CIVIC Leadership Council member Sally Pillay of IRATE & First Friends in New Jersey organized this month’s national visitation call. We had a special guest speaker, Alexis Mazon from Justice Strategies, who spoke about “Operation Streamline.”
Our country’s current debate over comprehensive immigration reform completely overlooks the fact that federal spending on immigration enforcement now surpasses all other federal law enforcement activities combined because of costly programs like Operation Streamline.
Started in 2005 as a program of the Department of Homeland Security, Operation Streamline criminalizes undocumented immigrants and funnels them into the federal criminal justice system. According to the Warren Institute at UC Berkeley, Operation Streamline mainly targets migrant workers with no criminal history and has resulted in skyrocketing caseloads in many federal district courts along the border.
Immigrants charged criminally under this program are sentenced to spend years in one of 13 “Criminal Alien Requirement” (CAR) prisons that use taxpayer funds to warehouse immigrants in substandard privately-owned, privately-operated immigrant prisons segregated from the broader Bureau of Prisons population:
|CCA||Adams Cty Corr Ctr Ci|
|GEO||Big Spring CI|
|CCA||Cibola County CI|
|GEO||D. Ray James Correctional Facility CI|
|MTC||Glies W. Dalby CI|
|CEC (Community Education Centers)||Limestone DC|
|GEO||Moshannon Valley CI|
|CCA||NE Ohio Corr Ctr CI|
|GEO||Reeves I & II CI|
|GEO||Reeves III CI DC|
|MTC (Management & Training Corp)||Willacy County CI|
For more information on each facility, download this document here.
Participating agencies in this operation include U.S. Border Patrol, Immigration and Customs Enforcement (ICE) Detention and Removal, Federal Pre-trial Services, U.S. Attorney’s Office, and the U.S. Marshals Service.
Operation Streamline is part of a broader trend of criminally charging immigrants under one of two federal crimes: 8 USC § 1325, unlawful entry of an immigrant, a misdemeanor punishable by up to 180 days in custody, or 8 USC § 1326, unlawful re-entry of a deported immigrant, a felony punishable by up to 20 years in federal prison.
An undocumented immigrant who is apprehended crossing the border can either be deported, placed into the traditional civil immigration detention system, released into the community for humanitrian reasons, or prosecuted criminally and sentenced for years.
According to Alexis Mazon, the choice is completely random. The federal government may choose to funnel say 70 people each day into the criminal justice system, and it is completely random which 70 people are selected.
Federal immigration arrests have doubled since 2005 when Operation Streamline was put into effect, and the number of criminal immigration suspects referred to U.S. attorneys’ offices has jumped from fewer than 40,000 in 2006 to more than 84,000 in 2010, according to a Bureau of Justice Statistics report released this summer.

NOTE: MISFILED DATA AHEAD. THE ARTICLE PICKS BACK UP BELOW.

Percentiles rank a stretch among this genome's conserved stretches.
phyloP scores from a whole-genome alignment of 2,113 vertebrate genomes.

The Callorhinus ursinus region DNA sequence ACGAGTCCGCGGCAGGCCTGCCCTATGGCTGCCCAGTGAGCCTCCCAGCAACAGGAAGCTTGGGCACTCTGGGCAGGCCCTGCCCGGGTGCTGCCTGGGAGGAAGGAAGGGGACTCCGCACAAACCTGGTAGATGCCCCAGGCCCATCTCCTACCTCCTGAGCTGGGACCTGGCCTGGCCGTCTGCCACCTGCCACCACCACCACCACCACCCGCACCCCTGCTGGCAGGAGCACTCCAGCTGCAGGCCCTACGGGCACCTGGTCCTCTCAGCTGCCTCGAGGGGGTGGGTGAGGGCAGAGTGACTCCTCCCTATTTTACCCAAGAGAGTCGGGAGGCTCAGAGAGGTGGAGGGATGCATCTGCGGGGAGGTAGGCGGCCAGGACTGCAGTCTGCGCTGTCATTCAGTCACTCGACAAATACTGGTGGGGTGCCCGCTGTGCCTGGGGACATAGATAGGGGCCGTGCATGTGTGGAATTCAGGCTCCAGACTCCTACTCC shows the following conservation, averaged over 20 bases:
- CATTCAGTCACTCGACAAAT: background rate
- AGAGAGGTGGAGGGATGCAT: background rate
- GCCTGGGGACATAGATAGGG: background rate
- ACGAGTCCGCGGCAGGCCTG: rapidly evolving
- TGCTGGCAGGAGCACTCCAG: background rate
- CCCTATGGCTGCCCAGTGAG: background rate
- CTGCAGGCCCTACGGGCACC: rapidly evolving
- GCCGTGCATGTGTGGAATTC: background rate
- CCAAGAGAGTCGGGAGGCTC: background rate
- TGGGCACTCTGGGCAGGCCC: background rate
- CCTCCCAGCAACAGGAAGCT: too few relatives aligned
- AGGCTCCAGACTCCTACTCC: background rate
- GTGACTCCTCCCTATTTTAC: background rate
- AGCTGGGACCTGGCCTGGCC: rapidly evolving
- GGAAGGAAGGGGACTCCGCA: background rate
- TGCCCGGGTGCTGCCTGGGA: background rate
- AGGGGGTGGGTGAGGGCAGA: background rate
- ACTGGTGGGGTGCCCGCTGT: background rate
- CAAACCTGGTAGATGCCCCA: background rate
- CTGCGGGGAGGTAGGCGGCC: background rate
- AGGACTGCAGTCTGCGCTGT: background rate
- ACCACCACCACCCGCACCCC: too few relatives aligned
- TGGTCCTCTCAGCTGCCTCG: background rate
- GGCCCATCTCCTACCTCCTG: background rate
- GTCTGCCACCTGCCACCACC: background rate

To learn more about Operation Streamline and CAR facilities, download Justice Strategies’ report, Privately Operated Federal Prisons for Immigrants: Expensive. Unsafe. Unnecessary. The report chronicles the May 2012 Adams County Correctional Center uprising in Natchez, Mississippi, a private for-profit facility operated by Corrections Corporation of America, under contract with the Federal Bureau of Prisons. The report details some of the tragic personal consequences for Juan Villanueva, his family, and others caught in the midst of the horrific conditions at the facility, leading to the insurrection. The report weaves into this narrative a look at the rise and fall of the private prison industry, and its resurrection through the benefit of federal contracts to detain and imprison undocumented immigrants, in an atmosphere of moral panic after the 9/11 terrorist attacks.
Also, check out a new report released by Families for Freedom in collaboration with New York University (NYU) Immigrant Rights Clinic entitled, Uncovering USBP: Bonus Programs for United States Border Patrol Agents and the Arrest of Lawfully Present Individuals, which reveals crucial information about the incentives and consequences of Border Patrol practices. Using detailed new data from the Border Patrol station in Rochester, New York and the Buffalo Sector that were obtained through a Freedom of Information lawsuit, the report reveals the existence of various incentive programs provided to Border Patrol agents in their quest to apprehend individuals of color, many of whom have legal status. The report also documents the broad array of persons with lawful status who suffer at the hands of the Border Patrol. The report contains the first data on U.S. Border Patrols’ discretionary bonus programs that include cash bonuses, vacation awards, and distribution of gift cards to border patrol agents. The report also provides evidence that the vast majority of those wrongfully arrested were from South Asian, East Asian, African, and Caribbean backgrounds.